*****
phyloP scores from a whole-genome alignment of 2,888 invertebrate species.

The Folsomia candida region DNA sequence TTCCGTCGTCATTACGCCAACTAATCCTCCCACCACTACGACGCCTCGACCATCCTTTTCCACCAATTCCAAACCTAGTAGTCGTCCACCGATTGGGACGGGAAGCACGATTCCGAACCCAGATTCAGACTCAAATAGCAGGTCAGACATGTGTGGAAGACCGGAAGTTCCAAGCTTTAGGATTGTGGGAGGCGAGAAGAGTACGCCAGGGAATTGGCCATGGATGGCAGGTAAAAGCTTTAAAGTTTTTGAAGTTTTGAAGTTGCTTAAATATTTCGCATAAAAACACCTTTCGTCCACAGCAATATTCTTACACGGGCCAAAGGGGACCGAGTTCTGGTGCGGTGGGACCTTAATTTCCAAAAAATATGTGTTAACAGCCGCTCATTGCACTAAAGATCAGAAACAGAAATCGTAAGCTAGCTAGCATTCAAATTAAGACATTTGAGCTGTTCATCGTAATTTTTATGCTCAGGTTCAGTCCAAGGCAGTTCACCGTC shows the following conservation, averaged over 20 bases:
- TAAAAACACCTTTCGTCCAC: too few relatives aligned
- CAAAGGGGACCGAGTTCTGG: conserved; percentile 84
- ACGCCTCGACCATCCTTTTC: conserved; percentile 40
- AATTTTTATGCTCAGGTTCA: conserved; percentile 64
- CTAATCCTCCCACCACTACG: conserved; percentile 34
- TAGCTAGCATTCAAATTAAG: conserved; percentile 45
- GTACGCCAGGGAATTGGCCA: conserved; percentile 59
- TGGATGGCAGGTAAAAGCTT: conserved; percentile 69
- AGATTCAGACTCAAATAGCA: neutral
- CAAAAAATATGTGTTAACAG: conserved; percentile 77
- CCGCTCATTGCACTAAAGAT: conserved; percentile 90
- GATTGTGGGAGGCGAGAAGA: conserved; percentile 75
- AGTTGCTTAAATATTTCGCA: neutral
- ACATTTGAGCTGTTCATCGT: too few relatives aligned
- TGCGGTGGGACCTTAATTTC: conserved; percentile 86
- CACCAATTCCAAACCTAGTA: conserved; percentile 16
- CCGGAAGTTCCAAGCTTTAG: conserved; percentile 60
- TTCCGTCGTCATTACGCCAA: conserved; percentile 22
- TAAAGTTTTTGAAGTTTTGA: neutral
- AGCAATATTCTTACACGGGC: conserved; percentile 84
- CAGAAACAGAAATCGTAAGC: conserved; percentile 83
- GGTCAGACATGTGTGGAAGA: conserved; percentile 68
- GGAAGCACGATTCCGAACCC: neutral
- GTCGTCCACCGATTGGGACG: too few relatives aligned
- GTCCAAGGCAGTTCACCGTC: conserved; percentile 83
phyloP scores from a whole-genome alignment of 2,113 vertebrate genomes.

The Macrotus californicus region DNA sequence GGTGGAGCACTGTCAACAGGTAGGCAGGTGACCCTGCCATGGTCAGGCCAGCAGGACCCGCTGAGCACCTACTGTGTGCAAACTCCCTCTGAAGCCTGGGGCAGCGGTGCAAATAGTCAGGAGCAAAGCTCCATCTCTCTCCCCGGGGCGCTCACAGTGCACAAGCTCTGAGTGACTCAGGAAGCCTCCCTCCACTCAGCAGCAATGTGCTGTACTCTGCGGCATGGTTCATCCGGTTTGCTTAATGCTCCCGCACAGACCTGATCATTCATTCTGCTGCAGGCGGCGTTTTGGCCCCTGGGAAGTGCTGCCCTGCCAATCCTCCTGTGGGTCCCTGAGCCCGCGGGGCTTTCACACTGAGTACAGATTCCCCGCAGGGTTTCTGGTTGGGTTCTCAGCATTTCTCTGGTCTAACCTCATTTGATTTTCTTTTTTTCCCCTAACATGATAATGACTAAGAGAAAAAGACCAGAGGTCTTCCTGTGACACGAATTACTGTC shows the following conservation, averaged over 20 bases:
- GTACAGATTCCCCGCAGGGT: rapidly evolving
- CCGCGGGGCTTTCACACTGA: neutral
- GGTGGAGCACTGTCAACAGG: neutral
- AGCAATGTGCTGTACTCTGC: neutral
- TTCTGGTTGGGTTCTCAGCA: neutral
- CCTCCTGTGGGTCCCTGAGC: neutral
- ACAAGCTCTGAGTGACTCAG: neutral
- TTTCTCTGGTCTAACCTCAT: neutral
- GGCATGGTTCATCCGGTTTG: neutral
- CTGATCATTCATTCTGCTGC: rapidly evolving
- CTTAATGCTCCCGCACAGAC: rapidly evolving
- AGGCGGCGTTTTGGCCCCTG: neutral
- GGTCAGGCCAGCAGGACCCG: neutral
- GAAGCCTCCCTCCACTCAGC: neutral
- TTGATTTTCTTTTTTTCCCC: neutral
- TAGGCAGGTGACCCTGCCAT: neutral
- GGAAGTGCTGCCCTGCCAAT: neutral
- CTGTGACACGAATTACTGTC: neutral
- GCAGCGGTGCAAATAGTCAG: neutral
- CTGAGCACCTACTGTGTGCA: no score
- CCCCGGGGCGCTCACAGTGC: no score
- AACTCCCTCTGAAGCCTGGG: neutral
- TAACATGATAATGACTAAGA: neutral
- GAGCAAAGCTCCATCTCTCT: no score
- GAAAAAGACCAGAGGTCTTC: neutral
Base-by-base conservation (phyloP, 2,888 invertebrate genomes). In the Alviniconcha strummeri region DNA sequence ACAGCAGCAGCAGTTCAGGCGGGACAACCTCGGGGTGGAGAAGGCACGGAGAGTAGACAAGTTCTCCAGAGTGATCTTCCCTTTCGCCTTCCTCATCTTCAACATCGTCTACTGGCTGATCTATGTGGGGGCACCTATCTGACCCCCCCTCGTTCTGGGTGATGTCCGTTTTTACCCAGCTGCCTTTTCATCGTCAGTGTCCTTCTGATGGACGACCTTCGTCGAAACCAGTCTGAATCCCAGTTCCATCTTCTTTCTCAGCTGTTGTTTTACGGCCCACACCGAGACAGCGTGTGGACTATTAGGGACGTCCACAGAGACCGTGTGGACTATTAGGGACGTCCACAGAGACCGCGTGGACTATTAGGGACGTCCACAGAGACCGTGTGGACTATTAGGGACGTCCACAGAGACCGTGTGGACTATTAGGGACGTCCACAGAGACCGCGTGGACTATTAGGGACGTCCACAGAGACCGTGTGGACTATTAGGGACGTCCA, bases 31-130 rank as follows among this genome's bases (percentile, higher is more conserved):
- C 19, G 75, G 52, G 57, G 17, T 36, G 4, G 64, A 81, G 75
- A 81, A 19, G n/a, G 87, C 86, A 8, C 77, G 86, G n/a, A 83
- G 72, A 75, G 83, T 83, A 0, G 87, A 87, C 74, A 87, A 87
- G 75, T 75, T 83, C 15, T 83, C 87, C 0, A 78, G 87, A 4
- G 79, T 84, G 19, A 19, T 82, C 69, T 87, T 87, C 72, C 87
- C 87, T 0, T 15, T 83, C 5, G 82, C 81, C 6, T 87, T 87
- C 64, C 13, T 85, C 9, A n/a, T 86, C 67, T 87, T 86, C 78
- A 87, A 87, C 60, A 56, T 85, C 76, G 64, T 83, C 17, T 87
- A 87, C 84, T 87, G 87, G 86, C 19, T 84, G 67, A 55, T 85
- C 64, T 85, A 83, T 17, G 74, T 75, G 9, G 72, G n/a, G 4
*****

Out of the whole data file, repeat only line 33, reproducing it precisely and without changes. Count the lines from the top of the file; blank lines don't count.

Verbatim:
- AGCAATGTGCTGTACTCTGC: neutral